Neither Mitch Avila nor John Brushke were surprised when they read recently that their former student had gotten into Columbia and Harvard. "She was absolutely bright enough" says Brushke, adding that she didn't strike him as a petty criminal: "Here's the thing about a debate team... you are driving and hanging around with someone for 12 hours then you are living with them and are spending 16 hour days where you are in hotel rooms having meals with them, ...if her intentions had been to steal, she had ample opportunity."
In 2003, according to Detective Jon Campbell, Esther, as Natalie Bowman, somehow joined the Harvard debate team. Records show that the real Natalie Bowman had debated for Harvard in 1999 and then went on to Columbia Medical school. This Natalie was in Peru when Esther impersonated her in Cambridge, Massachusetts, according to Campbell.
Why would Esther bother to get into Ivy League Schools under an assumed identity, when she could have used her considerable talents for more lucrative -- or insidious -- purposes is a question perplexing police. "If you are looking for motivation for Natalie, her character is very much like Kate in Lost," says Brushke. James Theriault was left wondering why she felt she needed to be anyone else since, in his opinion, "she was quite bright enough to get into Harvard on her own... I can speculate that maybe she wanted to be somebody else." Jon Campbell believes she is some sort of honey trap.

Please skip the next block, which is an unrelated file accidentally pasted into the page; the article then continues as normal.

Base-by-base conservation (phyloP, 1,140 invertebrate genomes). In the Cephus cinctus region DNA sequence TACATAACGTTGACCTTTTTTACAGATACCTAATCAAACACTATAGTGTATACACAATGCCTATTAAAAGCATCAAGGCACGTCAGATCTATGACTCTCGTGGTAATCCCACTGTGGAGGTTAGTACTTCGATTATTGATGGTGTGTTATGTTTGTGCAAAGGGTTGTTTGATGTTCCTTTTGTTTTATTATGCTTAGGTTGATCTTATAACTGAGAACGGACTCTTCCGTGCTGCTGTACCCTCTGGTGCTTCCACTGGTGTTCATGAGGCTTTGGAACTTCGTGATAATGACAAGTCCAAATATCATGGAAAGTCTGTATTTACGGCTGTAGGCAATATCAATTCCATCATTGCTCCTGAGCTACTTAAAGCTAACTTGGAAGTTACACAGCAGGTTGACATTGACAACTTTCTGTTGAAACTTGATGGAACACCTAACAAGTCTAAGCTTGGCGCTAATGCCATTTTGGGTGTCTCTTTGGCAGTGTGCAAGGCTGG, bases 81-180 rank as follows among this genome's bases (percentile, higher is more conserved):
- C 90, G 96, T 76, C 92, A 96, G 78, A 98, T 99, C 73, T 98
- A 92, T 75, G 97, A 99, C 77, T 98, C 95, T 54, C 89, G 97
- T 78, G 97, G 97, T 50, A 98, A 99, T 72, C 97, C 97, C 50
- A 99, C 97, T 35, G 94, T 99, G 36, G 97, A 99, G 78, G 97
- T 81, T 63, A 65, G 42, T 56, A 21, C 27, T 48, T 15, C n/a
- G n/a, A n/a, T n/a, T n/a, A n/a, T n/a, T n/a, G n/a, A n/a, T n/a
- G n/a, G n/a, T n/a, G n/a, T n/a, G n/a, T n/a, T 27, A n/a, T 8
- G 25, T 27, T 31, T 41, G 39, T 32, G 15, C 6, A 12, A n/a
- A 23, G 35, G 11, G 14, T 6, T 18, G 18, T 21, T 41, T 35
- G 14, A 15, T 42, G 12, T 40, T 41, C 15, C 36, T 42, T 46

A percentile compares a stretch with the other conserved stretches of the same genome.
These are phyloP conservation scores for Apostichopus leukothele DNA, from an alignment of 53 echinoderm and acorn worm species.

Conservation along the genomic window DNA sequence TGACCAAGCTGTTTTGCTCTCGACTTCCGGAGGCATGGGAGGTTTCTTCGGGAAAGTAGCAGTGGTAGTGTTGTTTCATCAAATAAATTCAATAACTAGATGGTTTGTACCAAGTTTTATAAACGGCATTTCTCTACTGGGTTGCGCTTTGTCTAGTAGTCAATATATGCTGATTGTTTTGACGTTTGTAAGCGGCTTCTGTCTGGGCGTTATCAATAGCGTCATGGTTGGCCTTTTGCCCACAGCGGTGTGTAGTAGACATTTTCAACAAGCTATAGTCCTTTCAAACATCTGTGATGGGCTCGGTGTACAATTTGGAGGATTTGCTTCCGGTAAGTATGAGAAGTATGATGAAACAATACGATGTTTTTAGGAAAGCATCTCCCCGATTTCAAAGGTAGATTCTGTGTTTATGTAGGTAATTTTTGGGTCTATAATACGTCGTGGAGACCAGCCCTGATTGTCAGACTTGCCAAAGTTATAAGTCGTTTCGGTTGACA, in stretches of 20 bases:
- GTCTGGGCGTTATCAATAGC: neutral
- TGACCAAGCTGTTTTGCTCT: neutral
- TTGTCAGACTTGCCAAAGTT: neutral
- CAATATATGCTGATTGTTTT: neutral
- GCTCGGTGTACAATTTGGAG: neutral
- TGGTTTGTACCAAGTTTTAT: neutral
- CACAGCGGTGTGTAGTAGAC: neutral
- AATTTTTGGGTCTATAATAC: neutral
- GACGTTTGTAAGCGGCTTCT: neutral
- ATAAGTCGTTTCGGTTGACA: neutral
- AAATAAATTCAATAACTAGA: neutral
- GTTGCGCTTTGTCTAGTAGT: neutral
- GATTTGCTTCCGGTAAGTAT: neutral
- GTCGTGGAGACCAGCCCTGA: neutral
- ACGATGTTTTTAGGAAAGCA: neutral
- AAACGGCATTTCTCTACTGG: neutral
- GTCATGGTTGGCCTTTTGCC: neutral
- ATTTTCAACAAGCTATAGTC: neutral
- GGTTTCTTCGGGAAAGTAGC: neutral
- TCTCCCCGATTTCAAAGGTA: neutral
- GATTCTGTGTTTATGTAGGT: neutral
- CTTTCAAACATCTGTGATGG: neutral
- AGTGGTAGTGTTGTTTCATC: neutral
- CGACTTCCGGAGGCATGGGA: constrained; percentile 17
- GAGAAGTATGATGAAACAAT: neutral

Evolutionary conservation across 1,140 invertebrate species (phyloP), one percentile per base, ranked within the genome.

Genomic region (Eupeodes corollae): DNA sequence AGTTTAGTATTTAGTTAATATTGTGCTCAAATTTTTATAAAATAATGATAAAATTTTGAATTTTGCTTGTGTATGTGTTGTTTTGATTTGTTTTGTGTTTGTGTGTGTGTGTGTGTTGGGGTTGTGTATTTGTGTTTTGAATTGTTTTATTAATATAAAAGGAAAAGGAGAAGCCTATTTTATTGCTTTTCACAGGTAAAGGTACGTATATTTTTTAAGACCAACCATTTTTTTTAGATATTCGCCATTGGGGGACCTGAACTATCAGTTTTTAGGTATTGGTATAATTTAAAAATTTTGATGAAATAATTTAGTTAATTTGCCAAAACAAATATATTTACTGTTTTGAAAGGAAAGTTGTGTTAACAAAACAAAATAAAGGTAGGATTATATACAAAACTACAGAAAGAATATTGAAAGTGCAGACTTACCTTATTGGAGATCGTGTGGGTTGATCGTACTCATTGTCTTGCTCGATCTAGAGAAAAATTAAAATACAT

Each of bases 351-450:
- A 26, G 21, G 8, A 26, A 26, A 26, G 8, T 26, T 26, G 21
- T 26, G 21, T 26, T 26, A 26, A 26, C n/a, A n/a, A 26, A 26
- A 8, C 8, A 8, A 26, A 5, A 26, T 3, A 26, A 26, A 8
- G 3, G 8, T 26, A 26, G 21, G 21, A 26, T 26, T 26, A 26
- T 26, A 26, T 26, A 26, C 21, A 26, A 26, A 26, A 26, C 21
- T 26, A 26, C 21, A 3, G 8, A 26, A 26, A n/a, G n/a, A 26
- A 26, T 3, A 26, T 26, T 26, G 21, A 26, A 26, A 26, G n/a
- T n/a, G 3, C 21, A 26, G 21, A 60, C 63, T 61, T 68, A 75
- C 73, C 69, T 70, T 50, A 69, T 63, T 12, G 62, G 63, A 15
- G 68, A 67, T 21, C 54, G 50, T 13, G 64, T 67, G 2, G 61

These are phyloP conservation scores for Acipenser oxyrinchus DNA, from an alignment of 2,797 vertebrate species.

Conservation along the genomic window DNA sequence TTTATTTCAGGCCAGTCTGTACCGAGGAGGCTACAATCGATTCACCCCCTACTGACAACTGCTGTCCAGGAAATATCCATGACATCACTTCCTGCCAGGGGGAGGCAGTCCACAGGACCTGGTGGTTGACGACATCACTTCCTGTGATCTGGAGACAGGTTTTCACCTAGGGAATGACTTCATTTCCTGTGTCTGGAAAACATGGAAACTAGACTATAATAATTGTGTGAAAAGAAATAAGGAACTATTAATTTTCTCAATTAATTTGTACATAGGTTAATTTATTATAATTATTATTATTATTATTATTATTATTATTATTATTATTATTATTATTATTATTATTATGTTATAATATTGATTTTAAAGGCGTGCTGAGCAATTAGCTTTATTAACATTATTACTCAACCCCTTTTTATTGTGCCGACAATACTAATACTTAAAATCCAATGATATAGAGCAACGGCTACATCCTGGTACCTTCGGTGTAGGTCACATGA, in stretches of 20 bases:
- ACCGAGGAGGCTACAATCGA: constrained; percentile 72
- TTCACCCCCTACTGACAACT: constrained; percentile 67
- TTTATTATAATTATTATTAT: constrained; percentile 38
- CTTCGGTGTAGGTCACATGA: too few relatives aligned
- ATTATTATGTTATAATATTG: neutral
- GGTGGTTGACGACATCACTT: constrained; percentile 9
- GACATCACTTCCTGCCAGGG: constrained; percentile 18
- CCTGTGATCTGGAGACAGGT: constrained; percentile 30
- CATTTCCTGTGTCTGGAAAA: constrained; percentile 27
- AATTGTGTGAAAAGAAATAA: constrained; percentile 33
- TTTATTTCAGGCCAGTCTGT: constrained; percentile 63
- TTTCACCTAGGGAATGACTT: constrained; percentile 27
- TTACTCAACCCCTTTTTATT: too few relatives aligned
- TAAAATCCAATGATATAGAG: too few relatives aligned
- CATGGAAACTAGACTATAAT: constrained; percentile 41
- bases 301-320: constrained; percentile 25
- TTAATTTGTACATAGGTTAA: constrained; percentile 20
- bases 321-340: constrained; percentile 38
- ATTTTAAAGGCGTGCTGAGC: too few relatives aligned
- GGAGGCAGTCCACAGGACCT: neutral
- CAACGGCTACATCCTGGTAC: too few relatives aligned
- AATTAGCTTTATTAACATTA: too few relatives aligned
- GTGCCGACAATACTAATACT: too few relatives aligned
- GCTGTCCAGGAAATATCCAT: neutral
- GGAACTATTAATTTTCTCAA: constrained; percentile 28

Her phone text messages show that Esther/Natalie/Brooke dated many men while she was traveling the country debating, playing chess and attending college. Many of them were in service. Her text messages imply she was most serious about someone named "Tim," a Naval Warfare Officer stationed on a ship out of Everett, Washington. "Tim" gave her a ring, she wrote in an instant message to one ex-boyfriend. Yet she was flirting with her correspondent, even as she told him that the ring meant a great deal to her -- her first "diamond."
Among the cadets at West Point, she had flings with Kyle Brengel, in 2006 stationed in Alaska, and Ian Fleishmann, then supervising officers in Iraq.
Fleishmann's father, Fred, from Michigan, was suspicious of his son's new girlfriend -- then calling herself Natalie Fisher -- right from the start. While she was clearly smart and attractive she was very reticent when it came to information about herself.